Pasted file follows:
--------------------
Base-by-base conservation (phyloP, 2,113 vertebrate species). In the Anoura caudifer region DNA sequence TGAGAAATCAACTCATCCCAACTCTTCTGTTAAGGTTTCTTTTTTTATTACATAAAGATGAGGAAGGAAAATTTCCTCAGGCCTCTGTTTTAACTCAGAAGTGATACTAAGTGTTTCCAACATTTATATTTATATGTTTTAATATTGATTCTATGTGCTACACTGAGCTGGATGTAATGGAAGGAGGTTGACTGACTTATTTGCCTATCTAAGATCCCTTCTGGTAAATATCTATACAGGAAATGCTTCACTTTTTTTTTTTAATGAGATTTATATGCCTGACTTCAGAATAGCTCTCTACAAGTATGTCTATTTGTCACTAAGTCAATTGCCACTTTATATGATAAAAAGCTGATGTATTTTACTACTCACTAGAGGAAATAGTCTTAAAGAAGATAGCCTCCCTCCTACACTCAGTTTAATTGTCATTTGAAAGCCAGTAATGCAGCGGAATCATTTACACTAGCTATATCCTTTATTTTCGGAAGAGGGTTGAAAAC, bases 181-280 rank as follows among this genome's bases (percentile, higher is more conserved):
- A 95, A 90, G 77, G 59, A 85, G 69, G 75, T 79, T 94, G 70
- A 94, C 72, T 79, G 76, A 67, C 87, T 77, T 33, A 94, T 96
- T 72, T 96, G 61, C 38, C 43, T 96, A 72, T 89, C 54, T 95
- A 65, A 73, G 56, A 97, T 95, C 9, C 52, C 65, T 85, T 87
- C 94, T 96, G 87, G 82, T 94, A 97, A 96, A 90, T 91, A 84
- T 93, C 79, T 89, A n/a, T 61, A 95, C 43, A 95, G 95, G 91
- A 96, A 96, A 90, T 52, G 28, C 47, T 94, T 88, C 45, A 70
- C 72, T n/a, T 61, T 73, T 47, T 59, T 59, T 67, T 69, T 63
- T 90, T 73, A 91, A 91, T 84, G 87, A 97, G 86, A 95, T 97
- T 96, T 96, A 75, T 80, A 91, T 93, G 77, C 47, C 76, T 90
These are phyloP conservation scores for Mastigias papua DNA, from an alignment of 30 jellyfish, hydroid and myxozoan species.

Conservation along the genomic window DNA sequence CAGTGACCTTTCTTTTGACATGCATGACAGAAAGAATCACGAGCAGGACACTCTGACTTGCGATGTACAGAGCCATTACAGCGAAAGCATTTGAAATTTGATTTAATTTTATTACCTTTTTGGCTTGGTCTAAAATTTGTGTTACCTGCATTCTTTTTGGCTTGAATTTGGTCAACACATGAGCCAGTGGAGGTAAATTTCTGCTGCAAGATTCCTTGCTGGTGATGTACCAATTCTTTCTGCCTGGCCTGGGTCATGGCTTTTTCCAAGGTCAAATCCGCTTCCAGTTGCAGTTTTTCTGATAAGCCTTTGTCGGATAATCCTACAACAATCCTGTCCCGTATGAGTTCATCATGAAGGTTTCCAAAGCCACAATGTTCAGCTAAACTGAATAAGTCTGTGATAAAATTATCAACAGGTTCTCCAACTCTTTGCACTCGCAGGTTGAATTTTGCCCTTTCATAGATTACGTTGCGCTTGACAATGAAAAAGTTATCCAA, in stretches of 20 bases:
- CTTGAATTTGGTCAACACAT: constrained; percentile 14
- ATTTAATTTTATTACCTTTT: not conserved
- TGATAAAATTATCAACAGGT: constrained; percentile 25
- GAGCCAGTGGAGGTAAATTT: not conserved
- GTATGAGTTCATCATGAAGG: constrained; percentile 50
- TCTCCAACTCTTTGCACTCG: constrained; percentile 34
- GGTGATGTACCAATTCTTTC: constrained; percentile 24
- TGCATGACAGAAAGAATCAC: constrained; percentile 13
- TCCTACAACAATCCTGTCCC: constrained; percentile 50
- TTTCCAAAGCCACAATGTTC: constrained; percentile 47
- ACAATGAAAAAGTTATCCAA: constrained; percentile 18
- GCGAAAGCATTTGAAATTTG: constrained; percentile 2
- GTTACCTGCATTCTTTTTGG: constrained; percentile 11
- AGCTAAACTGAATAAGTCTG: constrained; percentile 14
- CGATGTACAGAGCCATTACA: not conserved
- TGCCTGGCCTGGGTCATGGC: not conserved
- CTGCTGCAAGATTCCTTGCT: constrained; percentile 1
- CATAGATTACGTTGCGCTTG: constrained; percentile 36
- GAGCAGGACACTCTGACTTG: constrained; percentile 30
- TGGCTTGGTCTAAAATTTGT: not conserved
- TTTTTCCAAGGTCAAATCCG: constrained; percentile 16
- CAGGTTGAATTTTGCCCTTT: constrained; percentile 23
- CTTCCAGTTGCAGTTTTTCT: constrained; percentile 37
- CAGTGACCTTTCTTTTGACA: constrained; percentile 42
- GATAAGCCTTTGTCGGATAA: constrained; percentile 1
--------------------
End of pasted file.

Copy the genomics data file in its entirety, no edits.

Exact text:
Base-by-base conservation (phyloP, 2,113 vertebrate species). In the Anoura caudifer region DNA sequence TGAGAAATCAACTCATCCCAACTCTTCTGTTAAGGTTTCTTTTTTTATTACATAAAGATGAGGAAGGAAAATTTCCTCAGGCCTCTGTTTTAACTCAGAAGTGATACTAAGTGTTTCCAACATTTATATTTATATGTTTTAATATTGATTCTATGTGCTACACTGAGCTGGATGTAATGGAAGGAGGTTGACTGACTTATTTGCCTATCTAAGATCCCTTCTGGTAAATATCTATACAGGAAATGCTTCACTTTTTTTTTTTAATGAGATTTATATGCCTGACTTCAGAATAGCTCTCTACAAGTATGTCTATTTGTCACTAAGTCAATTGCCACTTTATATGATAAAAAGCTGATGTATTTTACTACTCACTAGAGGAAATAGTCTTAAAGAAGATAGCCTCCCTCCTACACTCAGTTTAATTGTCATTTGAAAGCCAGTAATGCAGCGGAATCATTTACACTAGCTATATCCTTTATTTTCGGAAGAGGGTTGAAAAC, bases 181-280 rank as follows among this genome's bases (percentile, higher is more conserved):
- A 95, A 90, G 77, G 59, A 85, G 69, G 75, T 79, T 94, G 70
- A 94, C 72, T 79, G 76, A 67, C 87, T 77, T 33, A 94, T 96
- T 72, T 96, G 61, C 38, C 43, T 96, A 72, T 89, C 54, T 95
- A 65, A 73, G 56, A 97, T 95, C 9, C 52, C 65, T 85, T 87
- C 94, T 96, G 87, G 82, T 94, A 97, A 96, A 90, T 91, A 84
- T 93, C 79, T 89, A n/a, T 61, A 95, C 43, A 95, G 95, G 91
- A 96, A 96, A 90, T 52, G 28, C 47, T 94, T 88, C 45, A 70
- C 72, T n/a, T 61, T 73, T 47, T 59, T 59, T 67, T 69, T 63
- T 90, T 73, A 91, A 91, T 84, G 87, A 97, G 86, A 95, T 97
- T 96, T 96, A 75, T 80, A 91, T 93, G 77, C 47, C 76, T 90
These are phyloP conservation scores for Mastigias papua DNA, from an alignment of 30 jellyfish, hydroid and myxozoan species.

Conservation along the genomic window DNA sequence CAGTGACCTTTCTTTTGACATGCATGACAGAAAGAATCACGAGCAGGACACTCTGACTTGCGATGTACAGAGCCATTACAGCGAAAGCATTTGAAATTTGATTTAATTTTATTACCTTTTTGGCTTGGTCTAAAATTTGTGTTACCTGCATTCTTTTTGGCTTGAATTTGGTCAACACATGAGCCAGTGGAGGTAAATTTCTGCTGCAAGATTCCTTGCTGGTGATGTACCAATTCTTTCTGCCTGGCCTGGGTCATGGCTTTTTCCAAGGTCAAATCCGCTTCCAGTTGCAGTTTTTCTGATAAGCCTTTGTCGGATAATCCTACAACAATCCTGTCCCGTATGAGTTCATCATGAAGGTTTCCAAAGCCACAATGTTCAGCTAAACTGAATAAGTCTGTGATAAAATTATCAACAGGTTCTCCAACTCTTTGCACTCGCAGGTTGAATTTTGCCCTTTCATAGATTACGTTGCGCTTGACAATGAAAAAGTTATCCAA, in stretches of 20 bases:
- CTTGAATTTGGTCAACACAT: constrained; percentile 14
- ATTTAATTTTATTACCTTTT: not conserved
- TGATAAAATTATCAACAGGT: constrained; percentile 25
- GAGCCAGTGGAGGTAAATTT: not conserved
- GTATGAGTTCATCATGAAGG: constrained; percentile 50
- TCTCCAACTCTTTGCACTCG: constrained; percentile 34
- GGTGATGTACCAATTCTTTC: constrained; percentile 24
- TGCATGACAGAAAGAATCAC: constrained; percentile 13
- TCCTACAACAATCCTGTCCC: constrained; percentile 50
- TTTCCAAAGCCACAATGTTC: constrained; percentile 47
- ACAATGAAAAAGTTATCCAA: constrained; percentile 18
- GCGAAAGCATTTGAAATTTG: constrained; percentile 2
- GTTACCTGCATTCTTTTTGG: constrained; percentile 11
- AGCTAAACTGAATAAGTCTG: constrained; percentile 14
- CGATGTACAGAGCCATTACA: not conserved
- TGCCTGGCCTGGGTCATGGC: not conserved
- CTGCTGCAAGATTCCTTGCT: constrained; percentile 1
- CATAGATTACGTTGCGCTTG: constrained; percentile 36
- GAGCAGGACACTCTGACTTG: constrained; percentile 30
- TGGCTTGGTCTAAAATTTGT: not conserved
- TTTTTCCAAGGTCAAATCCG: constrained; percentile 16
- CAGGTTGAATTTTGCCCTTT: constrained; percentile 23
- CTTCCAGTTGCAGTTTTTCT: constrained; percentile 37
- CAGTGACCTTTCTTTTGACA: constrained; percentile 42
- GATAAGCCTTTGTCGGATAA: constrained; percentile 1